16. The system of claim 15, wherein the runtime engine includes a selection engine determines matching music or sound for the animation based on the at least one keyword.
17. The system of claim 12, wherein each template represents a pre-fabricated type of scene.
18. The system of claim 17, wherein the animation engine prioritizes the templates for playback based on the type of scene.
19. The system of claim 18, wherein the animation engine further prioritizes the templates for playback based on a ratio of one type of scene to another type of scene.
20. A system for automatically assembling an animation comprising:
means for accepting at least one input keyword relating to a subject for the animation;
means for accessing a set of at least two templates, wherein each template generates a different type of output, and wherein each template includes components for display time, screen location, and animation parameters;
means for retrieving data from a plurality of data sources using an electronic search based on the at least one input keyword and the templates;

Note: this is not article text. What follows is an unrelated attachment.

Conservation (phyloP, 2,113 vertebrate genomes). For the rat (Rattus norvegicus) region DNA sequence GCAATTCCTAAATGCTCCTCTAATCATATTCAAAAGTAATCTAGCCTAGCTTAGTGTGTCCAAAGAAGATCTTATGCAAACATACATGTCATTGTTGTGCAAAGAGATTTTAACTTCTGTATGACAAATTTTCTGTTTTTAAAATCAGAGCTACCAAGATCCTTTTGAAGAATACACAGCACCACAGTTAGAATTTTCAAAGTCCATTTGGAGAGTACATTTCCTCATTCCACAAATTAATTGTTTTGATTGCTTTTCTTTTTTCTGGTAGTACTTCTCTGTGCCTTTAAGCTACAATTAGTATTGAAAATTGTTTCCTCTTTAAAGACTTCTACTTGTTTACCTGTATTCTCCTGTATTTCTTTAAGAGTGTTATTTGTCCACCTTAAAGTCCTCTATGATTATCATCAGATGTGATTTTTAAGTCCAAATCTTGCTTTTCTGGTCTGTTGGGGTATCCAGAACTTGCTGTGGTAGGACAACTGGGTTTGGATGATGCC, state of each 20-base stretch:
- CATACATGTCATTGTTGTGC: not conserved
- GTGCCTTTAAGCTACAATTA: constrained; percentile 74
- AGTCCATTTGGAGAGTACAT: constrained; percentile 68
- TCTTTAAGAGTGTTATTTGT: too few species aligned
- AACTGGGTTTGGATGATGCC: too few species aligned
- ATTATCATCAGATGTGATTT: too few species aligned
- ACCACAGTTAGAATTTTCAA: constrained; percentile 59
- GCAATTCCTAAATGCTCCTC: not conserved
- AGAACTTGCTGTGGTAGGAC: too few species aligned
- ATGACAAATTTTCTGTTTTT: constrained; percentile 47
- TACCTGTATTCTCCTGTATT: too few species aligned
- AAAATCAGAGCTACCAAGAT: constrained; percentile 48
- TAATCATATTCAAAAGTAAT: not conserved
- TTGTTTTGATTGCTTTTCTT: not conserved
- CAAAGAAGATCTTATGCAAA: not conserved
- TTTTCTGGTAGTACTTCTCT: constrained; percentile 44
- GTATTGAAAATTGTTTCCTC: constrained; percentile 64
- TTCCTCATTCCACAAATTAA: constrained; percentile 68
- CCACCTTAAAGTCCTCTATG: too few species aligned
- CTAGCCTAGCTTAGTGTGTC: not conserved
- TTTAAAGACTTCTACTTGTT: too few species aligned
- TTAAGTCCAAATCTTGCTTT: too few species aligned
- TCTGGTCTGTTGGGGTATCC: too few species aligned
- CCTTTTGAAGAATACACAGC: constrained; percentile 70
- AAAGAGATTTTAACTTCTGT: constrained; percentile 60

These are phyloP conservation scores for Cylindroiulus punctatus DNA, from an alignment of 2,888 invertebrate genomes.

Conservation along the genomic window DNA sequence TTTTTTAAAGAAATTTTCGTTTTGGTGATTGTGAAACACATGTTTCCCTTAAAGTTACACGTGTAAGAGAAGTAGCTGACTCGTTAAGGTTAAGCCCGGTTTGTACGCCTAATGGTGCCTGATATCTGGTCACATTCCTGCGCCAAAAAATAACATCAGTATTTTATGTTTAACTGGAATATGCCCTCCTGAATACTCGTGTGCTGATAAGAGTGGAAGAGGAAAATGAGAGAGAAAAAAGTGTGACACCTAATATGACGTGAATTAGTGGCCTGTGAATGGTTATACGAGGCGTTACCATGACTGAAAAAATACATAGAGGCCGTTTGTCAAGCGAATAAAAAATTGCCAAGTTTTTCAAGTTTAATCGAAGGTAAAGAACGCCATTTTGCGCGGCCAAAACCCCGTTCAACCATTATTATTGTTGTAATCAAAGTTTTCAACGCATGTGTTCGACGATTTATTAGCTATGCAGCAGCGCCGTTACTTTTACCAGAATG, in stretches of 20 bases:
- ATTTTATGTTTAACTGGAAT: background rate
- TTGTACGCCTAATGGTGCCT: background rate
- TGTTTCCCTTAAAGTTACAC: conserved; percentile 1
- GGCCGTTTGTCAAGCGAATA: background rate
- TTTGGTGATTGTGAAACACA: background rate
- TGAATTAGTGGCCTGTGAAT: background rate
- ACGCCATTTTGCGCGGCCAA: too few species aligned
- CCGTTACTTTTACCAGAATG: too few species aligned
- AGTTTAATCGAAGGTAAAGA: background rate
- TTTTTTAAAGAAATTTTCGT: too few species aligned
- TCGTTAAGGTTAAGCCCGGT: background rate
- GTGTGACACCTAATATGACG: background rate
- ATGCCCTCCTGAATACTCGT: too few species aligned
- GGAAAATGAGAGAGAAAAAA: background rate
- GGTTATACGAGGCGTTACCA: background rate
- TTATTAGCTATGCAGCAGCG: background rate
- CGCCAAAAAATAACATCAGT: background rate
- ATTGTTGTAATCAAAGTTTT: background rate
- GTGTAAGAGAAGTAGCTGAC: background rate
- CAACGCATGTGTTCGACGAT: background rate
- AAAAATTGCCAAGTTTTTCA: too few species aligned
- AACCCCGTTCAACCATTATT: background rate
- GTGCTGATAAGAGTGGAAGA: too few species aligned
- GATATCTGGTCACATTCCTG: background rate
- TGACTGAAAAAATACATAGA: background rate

means for determining which retrieved data to assemble into the set of templates;
means for coordinating assembly of data-populated templates to form the animation; and
means for returning the animation for playback by a user
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US13/942,334 US8840024B2 (en) 2010-10-13 2013-07-15 Systems and methods for financial transaction through miniaturized card reader with decoding on a seller's mobile device
US14/930,470 US10096145B2 (en) 2009-10-20 2015-11-02 Method and system for assembling animated media based on keyword and string input